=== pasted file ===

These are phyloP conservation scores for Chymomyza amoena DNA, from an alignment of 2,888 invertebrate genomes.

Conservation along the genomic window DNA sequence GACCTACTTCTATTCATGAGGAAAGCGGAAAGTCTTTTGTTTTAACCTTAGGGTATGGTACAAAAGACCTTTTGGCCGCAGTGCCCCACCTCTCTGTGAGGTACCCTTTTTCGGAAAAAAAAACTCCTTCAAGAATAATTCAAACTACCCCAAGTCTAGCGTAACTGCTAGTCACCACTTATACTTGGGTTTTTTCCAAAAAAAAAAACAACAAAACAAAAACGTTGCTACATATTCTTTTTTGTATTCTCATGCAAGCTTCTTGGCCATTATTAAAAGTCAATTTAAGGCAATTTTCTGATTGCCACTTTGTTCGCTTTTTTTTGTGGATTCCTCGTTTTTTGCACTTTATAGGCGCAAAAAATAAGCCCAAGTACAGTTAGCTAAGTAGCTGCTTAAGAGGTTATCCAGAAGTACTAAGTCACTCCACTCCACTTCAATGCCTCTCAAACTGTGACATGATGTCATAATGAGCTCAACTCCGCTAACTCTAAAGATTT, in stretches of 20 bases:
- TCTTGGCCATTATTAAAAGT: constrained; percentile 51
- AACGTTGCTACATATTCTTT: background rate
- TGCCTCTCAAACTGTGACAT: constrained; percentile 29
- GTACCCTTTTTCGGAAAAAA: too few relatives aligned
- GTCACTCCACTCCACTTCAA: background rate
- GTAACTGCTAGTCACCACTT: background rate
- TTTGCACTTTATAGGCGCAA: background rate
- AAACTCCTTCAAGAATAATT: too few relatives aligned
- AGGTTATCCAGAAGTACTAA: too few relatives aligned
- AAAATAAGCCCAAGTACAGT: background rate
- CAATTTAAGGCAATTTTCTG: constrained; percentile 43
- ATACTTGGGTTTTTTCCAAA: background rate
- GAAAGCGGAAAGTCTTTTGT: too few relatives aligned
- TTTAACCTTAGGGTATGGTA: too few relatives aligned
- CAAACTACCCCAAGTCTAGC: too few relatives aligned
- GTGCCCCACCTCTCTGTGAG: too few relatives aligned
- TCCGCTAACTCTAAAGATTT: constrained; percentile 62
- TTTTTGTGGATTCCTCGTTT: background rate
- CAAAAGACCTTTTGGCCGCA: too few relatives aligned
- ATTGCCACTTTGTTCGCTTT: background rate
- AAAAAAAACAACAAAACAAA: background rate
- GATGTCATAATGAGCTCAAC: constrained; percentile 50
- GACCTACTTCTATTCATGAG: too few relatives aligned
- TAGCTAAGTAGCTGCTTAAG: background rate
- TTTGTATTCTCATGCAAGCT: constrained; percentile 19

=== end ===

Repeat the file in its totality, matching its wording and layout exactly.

These are phyloP conservation scores for Chymomyza amoena DNA, from an alignment of 2,888 invertebrate genomes.

Conservation along the genomic window DNA sequence GACCTACTTCTATTCATGAGGAAAGCGGAAAGTCTTTTGTTTTAACCTTAGGGTATGGTACAAAAGACCTTTTGGCCGCAGTGCCCCACCTCTCTGTGAGGTACCCTTTTTCGGAAAAAAAAACTCCTTCAAGAATAATTCAAACTACCCCAAGTCTAGCGTAACTGCTAGTCACCACTTATACTTGGGTTTTTTCCAAAAAAAAAAACAACAAAACAAAAACGTTGCTACATATTCTTTTTTGTATTCTCATGCAAGCTTCTTGGCCATTATTAAAAGTCAATTTAAGGCAATTTTCTGATTGCCACTTTGTTCGCTTTTTTTTGTGGATTCCTCGTTTTTTGCACTTTATAGGCGCAAAAAATAAGCCCAAGTACAGTTAGCTAAGTAGCTGCTTAAGAGGTTATCCAGAAGTACTAAGTCACTCCACTCCACTTCAATGCCTCTCAAACTGTGACATGATGTCATAATGAGCTCAACTCCGCTAACTCTAAAGATTT, in stretches of 20 bases:
- TCTTGGCCATTATTAAAAGT: constrained; percentile 51
- AACGTTGCTACATATTCTTT: background rate
- TGCCTCTCAAACTGTGACAT: constrained; percentile 29
- GTACCCTTTTTCGGAAAAAA: too few relatives aligned
- GTCACTCCACTCCACTTCAA: background rate
- GTAACTGCTAGTCACCACTT: background rate
- TTTGCACTTTATAGGCGCAA: background rate
- AAACTCCTTCAAGAATAATT: too few relatives aligned
- AGGTTATCCAGAAGTACTAA: too few relatives aligned
- AAAATAAGCCCAAGTACAGT: background rate
- CAATTTAAGGCAATTTTCTG: constrained; percentile 43
- ATACTTGGGTTTTTTCCAAA: background rate
- GAAAGCGGAAAGTCTTTTGT: too few relatives aligned
- TTTAACCTTAGGGTATGGTA: too few relatives aligned
- CAAACTACCCCAAGTCTAGC: too few relatives aligned
- GTGCCCCACCTCTCTGTGAG: too few relatives aligned
- TCCGCTAACTCTAAAGATTT: constrained; percentile 62
- TTTTTGTGGATTCCTCGTTT: background rate
- CAAAAGACCTTTTGGCCGCA: too few relatives aligned
- ATTGCCACTTTGTTCGCTTT: background rate
- AAAAAAAACAACAAAACAAA: background rate
- GATGTCATAATGAGCTCAAC: constrained; percentile 50
- GACCTACTTCTATTCATGAG: too few relatives aligned
- TAGCTAAGTAGCTGCTTAAG: background rate
- TTTGTATTCTCATGCAAGCT: constrained; percentile 19